I thank all the protectors, and so should all Tasmanians. Why? Conservationists are often labeled economic vandals in my state. The truth is, given time to reflect on history, they are quite the opposite. They have turned out to be state builders. They have delivered positive, sustainable, structural change to the economy of my home state. With all the doom and gloom currently surrounding Tasmania's economy, our wild places and the tourism they attract is one bright light in the economy. Our protected, wild and rare World Heritage areas are critical to our Tasmanian economy and future prosperity.
A report to the Department of the Environment, Water, Heritage and the Arts in 2008 confirmed this. Tasmania's World Heritage areas-not Tasmania in total but just the World Heritage areas-are estimated to contribute $721 million in annual direct and indirect state output or business turnover. It is worth noting that, if this figure is accurate, that is approximately half of the total tourism spend in Tasmania, which was $1.56 billion in the last financial year. They also contribute $313 million in annual direct and indirect state value added and $208 million in direct and indirect state household income and create 5,372 direct and indirect jobs. Compare this to the forestry industry in Tasmania, which currently employs around 3,400 people. I would like to state that no-one's job in any particular industry is more valuable than anyone else's. But this does give an interesting comparison in the conservation versus extraction debate in Tasmania and reflects on the transition underway in our economy.
Nearly 900,000 tourists visited Tasmania last year. A recent Tasmanian legislative council report confirmed that our iconic wild areas are the important tourism drawcards. Several respected studies, including one done by Tourism Tasmania, have also highlighted the value of nature based tourism to our state-tourism that is dependent on natural attributes, particularly those of national parks and wild areas. Tourism Tasmania, in their report Motivation triggers: appeal research and motivations for tourism in Tasmania, noted that Tasmania's natural assets and its wilderness and coastal experiences have the strongest emotional associations, the strongest appeal rankings and are the most potent motivators to shift travel intentions to Tasmania. Tasmania's wilderness is the key point of difference for our state in the rest of the country and represents to many potential visitors an opportunity to explore in peace and solitude. Other reports have also found that nature based tourism far outweighs other drawcards as a reason to visit Tasmania, including food, wine, history, and heritage. Tourism, driven by our World Heritage areas, is a great ambassador for Tasmania .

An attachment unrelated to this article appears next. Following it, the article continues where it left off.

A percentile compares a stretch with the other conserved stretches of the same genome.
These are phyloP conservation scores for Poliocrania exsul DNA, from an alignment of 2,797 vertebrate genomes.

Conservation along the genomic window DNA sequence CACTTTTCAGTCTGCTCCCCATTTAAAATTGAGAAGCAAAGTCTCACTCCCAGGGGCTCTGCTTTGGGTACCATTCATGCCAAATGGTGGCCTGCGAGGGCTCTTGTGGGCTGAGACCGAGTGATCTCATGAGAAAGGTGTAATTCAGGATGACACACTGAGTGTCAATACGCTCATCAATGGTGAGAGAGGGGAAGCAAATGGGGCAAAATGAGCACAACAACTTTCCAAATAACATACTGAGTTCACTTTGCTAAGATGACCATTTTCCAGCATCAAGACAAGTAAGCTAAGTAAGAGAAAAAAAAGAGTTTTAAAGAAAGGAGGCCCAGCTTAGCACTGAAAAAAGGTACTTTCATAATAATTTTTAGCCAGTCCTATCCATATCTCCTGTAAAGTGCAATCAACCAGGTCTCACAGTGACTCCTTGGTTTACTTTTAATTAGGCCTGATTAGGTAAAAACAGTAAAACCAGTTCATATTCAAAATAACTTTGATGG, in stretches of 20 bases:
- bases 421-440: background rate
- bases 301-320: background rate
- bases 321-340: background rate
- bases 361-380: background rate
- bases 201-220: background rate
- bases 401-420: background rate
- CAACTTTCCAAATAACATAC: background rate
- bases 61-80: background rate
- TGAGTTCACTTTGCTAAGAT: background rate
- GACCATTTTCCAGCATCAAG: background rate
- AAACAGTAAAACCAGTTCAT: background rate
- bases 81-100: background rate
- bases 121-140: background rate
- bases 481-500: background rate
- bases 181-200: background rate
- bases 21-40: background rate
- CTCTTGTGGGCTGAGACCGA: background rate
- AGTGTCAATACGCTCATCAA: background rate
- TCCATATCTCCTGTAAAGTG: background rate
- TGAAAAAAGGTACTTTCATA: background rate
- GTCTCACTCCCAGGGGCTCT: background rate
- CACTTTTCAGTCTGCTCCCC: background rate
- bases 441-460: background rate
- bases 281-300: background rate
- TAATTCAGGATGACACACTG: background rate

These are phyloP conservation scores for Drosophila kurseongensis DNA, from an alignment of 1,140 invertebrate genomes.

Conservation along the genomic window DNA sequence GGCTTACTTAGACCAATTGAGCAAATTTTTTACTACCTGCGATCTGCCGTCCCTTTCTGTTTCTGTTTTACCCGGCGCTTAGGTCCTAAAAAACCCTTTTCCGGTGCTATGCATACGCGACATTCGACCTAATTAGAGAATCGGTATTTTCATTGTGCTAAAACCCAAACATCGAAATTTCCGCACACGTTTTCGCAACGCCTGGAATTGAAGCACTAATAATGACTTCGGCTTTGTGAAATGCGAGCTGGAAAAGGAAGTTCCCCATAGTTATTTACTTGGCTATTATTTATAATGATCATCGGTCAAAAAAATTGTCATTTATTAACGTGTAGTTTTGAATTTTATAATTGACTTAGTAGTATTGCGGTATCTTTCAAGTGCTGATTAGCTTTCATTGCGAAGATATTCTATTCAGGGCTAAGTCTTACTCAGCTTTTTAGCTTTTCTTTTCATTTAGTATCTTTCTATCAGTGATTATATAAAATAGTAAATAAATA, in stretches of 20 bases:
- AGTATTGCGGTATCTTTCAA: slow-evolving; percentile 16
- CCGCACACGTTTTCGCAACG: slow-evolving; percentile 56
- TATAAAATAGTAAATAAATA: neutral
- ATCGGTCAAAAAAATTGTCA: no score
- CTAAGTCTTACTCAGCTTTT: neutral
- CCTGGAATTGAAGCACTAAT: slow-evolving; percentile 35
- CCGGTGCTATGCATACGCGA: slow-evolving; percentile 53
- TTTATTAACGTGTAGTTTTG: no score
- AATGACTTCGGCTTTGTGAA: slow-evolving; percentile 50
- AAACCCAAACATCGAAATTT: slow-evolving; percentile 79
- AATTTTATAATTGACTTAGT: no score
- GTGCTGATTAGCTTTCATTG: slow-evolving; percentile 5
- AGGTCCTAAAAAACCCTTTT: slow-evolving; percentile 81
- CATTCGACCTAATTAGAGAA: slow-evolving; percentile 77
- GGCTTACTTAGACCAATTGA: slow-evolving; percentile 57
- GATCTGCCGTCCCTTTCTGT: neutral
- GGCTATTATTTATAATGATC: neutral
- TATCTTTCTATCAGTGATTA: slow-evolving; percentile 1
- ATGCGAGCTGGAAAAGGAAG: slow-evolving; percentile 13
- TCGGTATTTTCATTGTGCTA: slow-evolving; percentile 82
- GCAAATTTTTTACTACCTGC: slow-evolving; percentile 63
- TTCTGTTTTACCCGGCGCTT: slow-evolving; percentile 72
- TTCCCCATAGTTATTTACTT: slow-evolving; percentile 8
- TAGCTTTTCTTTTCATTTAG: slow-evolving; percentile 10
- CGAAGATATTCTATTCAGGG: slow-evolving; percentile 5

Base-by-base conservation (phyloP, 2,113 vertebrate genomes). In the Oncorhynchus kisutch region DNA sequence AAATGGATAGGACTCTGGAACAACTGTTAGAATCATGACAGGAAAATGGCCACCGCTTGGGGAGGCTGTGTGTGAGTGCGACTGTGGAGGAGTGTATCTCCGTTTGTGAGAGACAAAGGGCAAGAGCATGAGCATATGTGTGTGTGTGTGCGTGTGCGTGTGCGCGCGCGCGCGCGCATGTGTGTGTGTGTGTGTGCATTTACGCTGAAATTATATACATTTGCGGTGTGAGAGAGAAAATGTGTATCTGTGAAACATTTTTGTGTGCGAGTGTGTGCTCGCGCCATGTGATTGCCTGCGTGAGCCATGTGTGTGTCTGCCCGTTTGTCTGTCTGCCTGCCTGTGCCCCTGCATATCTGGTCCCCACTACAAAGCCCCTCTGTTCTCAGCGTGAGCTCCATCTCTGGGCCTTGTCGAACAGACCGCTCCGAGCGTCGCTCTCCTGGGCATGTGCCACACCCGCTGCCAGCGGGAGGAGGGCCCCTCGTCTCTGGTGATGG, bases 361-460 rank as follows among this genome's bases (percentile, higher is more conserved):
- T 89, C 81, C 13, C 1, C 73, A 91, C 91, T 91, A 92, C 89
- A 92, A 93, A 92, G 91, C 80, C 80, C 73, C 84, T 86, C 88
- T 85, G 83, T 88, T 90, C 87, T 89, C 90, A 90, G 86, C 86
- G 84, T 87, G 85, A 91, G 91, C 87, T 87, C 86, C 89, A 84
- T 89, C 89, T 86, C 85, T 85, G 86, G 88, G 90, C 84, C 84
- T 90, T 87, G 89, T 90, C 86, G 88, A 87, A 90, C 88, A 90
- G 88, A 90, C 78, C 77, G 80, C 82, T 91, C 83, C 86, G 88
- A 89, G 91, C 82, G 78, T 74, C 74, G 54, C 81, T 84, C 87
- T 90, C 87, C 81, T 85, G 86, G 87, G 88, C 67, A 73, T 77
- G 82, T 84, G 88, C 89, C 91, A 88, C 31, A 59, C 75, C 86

A strong tourism industry is one that emphasises not just our natural splendour but also our small-scale, high-quality food and wine producers and the great interest of our cultural and historic attractions. Recent studies of business clusters, a critical mass of linked industries and institutions in one geographical location, suggest that cottage, artisan, hospitality, food and beverage, and other service industries can flourish around popular iconic tourism destinations. Linking all these elements together in Tasmania is our crucially important 'brand'. Many would argue that Tasmania's rare wild areas are our state's brand-if not entirely then certainly its beating heart. I feel that many Tasmanians take our World Heritage areas for granted and assume they have always existed, especially younger Tasmanians such as my children. But the truth is they have been hard fought for and won by the courage of many conservationists over a long period.